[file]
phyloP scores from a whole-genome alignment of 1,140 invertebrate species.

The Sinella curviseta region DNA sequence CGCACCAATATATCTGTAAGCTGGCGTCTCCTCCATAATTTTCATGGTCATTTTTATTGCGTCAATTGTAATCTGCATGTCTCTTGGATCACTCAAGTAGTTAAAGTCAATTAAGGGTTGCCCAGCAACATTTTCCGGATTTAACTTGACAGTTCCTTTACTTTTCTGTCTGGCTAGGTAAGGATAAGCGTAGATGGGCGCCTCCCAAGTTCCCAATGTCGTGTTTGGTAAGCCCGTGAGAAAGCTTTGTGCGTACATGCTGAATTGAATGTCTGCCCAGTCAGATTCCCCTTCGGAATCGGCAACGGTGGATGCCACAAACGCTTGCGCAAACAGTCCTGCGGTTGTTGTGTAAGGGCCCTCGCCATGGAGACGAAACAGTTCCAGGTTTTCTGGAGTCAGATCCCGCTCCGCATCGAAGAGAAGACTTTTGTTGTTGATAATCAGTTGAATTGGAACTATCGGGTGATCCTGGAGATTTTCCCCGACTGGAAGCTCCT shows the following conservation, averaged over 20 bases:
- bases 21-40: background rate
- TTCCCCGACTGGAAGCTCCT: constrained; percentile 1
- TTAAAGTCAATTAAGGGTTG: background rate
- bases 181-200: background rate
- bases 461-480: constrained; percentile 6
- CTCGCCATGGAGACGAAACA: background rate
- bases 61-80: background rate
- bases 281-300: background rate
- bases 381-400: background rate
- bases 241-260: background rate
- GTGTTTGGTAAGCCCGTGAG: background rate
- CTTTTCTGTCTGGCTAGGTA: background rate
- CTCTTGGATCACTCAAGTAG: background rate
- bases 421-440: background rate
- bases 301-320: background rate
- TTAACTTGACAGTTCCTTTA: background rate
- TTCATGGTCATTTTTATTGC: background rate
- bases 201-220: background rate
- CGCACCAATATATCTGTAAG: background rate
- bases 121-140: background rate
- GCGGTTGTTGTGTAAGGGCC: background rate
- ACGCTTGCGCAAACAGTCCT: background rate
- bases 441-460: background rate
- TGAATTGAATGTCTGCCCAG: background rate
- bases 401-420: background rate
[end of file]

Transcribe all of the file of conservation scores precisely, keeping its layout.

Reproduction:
phyloP scores from a whole-genome alignment of 1,140 invertebrate species.

The Sinella curviseta region DNA sequence CGCACCAATATATCTGTAAGCTGGCGTCTCCTCCATAATTTTCATGGTCATTTTTATTGCGTCAATTGTAATCTGCATGTCTCTTGGATCACTCAAGTAGTTAAAGTCAATTAAGGGTTGCCCAGCAACATTTTCCGGATTTAACTTGACAGTTCCTTTACTTTTCTGTCTGGCTAGGTAAGGATAAGCGTAGATGGGCGCCTCCCAAGTTCCCAATGTCGTGTTTGGTAAGCCCGTGAGAAAGCTTTGTGCGTACATGCTGAATTGAATGTCTGCCCAGTCAGATTCCCCTTCGGAATCGGCAACGGTGGATGCCACAAACGCTTGCGCAAACAGTCCTGCGGTTGTTGTGTAAGGGCCCTCGCCATGGAGACGAAACAGTTCCAGGTTTTCTGGAGTCAGATCCCGCTCCGCATCGAAGAGAAGACTTTTGTTGTTGATAATCAGTTGAATTGGAACTATCGGGTGATCCTGGAGATTTTCCCCGACTGGAAGCTCCT shows the following conservation, averaged over 20 bases:
- bases 21-40: background rate
- TTCCCCGACTGGAAGCTCCT: constrained; percentile 1
- TTAAAGTCAATTAAGGGTTG: background rate
- bases 181-200: background rate
- bases 461-480: constrained; percentile 6
- CTCGCCATGGAGACGAAACA: background rate
- bases 61-80: background rate
- bases 281-300: background rate
- bases 381-400: background rate
- bases 241-260: background rate
- GTGTTTGGTAAGCCCGTGAG: background rate
- CTTTTCTGTCTGGCTAGGTA: background rate
- CTCTTGGATCACTCAAGTAG: background rate
- bases 421-440: background rate
- bases 301-320: background rate
- TTAACTTGACAGTTCCTTTA: background rate
- TTCATGGTCATTTTTATTGC: background rate
- bases 201-220: background rate
- CGCACCAATATATCTGTAAG: background rate
- bases 121-140: background rate
- GCGGTTGTTGTGTAAGGGCC: background rate
- ACGCTTGCGCAAACAGTCCT: background rate
- bases 441-460: background rate
- TGAATTGAATGTCTGCCCAG: background rate
- bases 401-420: background rate